Christian Glass shooting: Colorado family says charges should be brought to police who responded to 911 call

A Colorado family is calling for accountability a month after police shot their 22-year-old son who called 911 for roadside help while he was in the midst of an apparent mental health crisis.

Body camera footage released this week brought new details into the death of Christian Glass after the deputy sheriff of Clear Creek County fired five shots at him in Silver Bloom, a mountain town about 45 miles west of Denver. Glass’s parents, Sally and Simon Glass, have called on prosecutors to bring criminal charges against the attorney.

Speaking to reporters Tuesday After posting the footageThe family sought to clear Christian’s name after they said law enforcement’s initial statement about the incident portrayed him inaccurately. The family accused the officers who responded to unnecessarily escalate the situation.

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He said, “Omissions are as bad as outright lies.” Siddhartha Hfamily attorney. “The police release failed to convey the full story [ …] They were behaving aggressively and attacking Christians.”

The Claire Creek Sheriff’s Office claims Glass “immediately became polemical and uncooperative with Representatives and armed himself with a knife,” according to June 11. A statement about the accident. The statement stated that Glass tried to stab the officers after they were unable to get him out of his car by firing beanbag and taser bullets at him.

Heidi McCollum, the attorney general for Colorado’s Fifth Judicial District, said her office will announce if there is any action it will take once the investigation into the fatal accident is completed with the help of the Colorado Bureau of Investigation.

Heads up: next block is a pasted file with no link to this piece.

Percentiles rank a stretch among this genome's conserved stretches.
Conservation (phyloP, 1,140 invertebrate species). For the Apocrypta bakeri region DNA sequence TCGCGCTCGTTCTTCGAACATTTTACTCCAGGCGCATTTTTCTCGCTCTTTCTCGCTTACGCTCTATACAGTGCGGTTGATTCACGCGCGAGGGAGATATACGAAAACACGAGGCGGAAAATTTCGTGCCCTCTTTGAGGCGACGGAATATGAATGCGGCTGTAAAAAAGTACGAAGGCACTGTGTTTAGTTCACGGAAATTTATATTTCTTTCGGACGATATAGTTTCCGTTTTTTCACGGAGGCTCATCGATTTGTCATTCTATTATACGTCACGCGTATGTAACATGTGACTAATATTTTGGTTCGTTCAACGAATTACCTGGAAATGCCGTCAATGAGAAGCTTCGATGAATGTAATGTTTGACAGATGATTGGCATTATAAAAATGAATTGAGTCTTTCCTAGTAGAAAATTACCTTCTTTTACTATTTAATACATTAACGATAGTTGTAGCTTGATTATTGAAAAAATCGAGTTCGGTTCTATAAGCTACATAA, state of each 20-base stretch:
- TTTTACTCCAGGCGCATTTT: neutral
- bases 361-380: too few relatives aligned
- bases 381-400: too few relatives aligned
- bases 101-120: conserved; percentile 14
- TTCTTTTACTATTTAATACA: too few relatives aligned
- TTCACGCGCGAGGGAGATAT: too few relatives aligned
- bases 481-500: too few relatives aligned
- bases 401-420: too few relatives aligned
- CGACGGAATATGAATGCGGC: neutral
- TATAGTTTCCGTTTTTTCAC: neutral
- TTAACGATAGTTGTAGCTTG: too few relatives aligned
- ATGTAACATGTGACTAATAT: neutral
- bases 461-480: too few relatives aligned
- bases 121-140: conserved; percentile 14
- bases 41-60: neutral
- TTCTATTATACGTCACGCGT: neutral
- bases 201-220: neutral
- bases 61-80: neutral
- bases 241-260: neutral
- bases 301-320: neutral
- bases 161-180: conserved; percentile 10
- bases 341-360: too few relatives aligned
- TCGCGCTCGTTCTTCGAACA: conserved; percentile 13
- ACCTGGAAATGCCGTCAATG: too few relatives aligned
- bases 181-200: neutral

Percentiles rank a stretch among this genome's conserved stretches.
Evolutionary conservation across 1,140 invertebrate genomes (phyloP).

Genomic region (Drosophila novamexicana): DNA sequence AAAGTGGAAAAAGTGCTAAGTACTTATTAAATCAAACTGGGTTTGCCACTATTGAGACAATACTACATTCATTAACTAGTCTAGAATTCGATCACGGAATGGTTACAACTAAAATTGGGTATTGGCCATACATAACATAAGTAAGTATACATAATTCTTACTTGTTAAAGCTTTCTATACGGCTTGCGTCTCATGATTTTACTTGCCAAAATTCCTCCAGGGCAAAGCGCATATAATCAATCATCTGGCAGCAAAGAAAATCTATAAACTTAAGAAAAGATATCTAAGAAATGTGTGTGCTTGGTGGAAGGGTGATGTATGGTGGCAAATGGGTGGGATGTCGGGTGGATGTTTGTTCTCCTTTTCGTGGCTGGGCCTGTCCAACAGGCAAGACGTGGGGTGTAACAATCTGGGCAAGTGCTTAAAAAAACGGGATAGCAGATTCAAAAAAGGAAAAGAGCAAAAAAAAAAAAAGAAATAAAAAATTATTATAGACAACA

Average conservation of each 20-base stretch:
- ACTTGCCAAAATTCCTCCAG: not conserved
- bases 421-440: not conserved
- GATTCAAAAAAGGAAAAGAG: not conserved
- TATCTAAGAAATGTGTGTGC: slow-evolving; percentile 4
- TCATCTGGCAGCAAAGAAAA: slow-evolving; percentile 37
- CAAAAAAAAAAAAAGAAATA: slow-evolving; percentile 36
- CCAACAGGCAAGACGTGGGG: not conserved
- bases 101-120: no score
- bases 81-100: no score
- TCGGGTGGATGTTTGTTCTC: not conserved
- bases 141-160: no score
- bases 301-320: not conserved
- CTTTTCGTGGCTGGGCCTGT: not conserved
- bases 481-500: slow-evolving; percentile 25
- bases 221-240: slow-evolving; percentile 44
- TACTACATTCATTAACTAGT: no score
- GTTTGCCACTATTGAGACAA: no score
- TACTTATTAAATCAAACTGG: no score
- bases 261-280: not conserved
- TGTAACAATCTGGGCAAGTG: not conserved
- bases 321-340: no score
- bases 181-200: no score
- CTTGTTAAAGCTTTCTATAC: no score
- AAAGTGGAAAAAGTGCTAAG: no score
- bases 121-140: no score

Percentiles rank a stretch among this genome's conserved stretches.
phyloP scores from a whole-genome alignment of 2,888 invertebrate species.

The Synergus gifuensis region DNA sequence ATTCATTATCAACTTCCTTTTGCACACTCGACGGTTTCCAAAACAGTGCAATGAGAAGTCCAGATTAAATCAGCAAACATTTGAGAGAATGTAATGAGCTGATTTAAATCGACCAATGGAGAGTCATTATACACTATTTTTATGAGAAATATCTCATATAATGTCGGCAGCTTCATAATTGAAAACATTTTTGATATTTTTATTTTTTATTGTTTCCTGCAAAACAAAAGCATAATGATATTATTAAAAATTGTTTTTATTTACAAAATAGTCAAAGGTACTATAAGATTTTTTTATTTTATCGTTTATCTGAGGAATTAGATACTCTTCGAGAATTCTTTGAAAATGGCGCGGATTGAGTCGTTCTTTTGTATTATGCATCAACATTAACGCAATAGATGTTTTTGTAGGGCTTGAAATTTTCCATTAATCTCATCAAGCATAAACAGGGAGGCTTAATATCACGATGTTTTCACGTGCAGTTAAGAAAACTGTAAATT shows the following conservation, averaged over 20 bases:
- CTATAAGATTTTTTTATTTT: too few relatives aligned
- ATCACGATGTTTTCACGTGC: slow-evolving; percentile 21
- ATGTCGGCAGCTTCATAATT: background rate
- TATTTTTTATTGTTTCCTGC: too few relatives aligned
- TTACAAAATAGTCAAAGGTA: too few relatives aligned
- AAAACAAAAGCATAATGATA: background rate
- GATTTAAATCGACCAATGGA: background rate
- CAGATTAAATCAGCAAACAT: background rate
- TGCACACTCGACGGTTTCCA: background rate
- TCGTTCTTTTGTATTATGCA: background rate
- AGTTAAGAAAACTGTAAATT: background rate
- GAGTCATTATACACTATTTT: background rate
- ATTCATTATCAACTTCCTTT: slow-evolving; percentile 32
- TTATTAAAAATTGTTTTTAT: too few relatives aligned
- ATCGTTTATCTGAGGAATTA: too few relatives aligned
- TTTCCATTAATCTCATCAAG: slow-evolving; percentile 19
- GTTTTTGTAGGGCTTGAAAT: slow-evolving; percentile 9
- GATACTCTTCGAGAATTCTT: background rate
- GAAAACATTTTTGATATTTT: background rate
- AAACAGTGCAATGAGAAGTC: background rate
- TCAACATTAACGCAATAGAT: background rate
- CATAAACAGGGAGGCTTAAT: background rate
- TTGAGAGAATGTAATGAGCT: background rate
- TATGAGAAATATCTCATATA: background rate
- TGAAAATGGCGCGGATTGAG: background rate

“While we understand that public sentiment may want this process to move at a faster pace, it is not in the interests of justice and equity for the victim’s family for this matter to be rushed to conclusion,” McCollum said. statement.

McCollum’s office contacted federal prosecutors and investigators, including the FBI’s Civil Rights Division, but an FBI spokesperson did not immediately respond to questions about the nature of their involvement. Glass, who is White, is a US citizen who also holds British and New Zealand citizenship, according to the family’s attorney.

The Claire Creek Sheriff’s Office did not respond to a request for comment.

Glass’s death is the latest fatal police confrontation to impose scrutiny on the use of force and de-escalation tactics by law enforcement as well as the question of whether the police Equipped to respond to mental health crises Or if they should have responded at all.

In at least 178 cases over a three-year period, law enforcement killed the individuals they were called to help, according to Investigation by The Washington Post.

When a call to the police for help turns to death

The glasses with tears of their son described to reporters as a sensitive and creative person who was included in his world as an artist. Sally Glass said her son suffers from depression and was recently diagnosed with ADHD, but she was wary of calling her son paranoid.

The family said they were frustrated that the officer who shot their son returned to work within days of the incident, denouncing the civilian death toll by US law enforcement, a problem they say is unmatched by any other industrialized nation.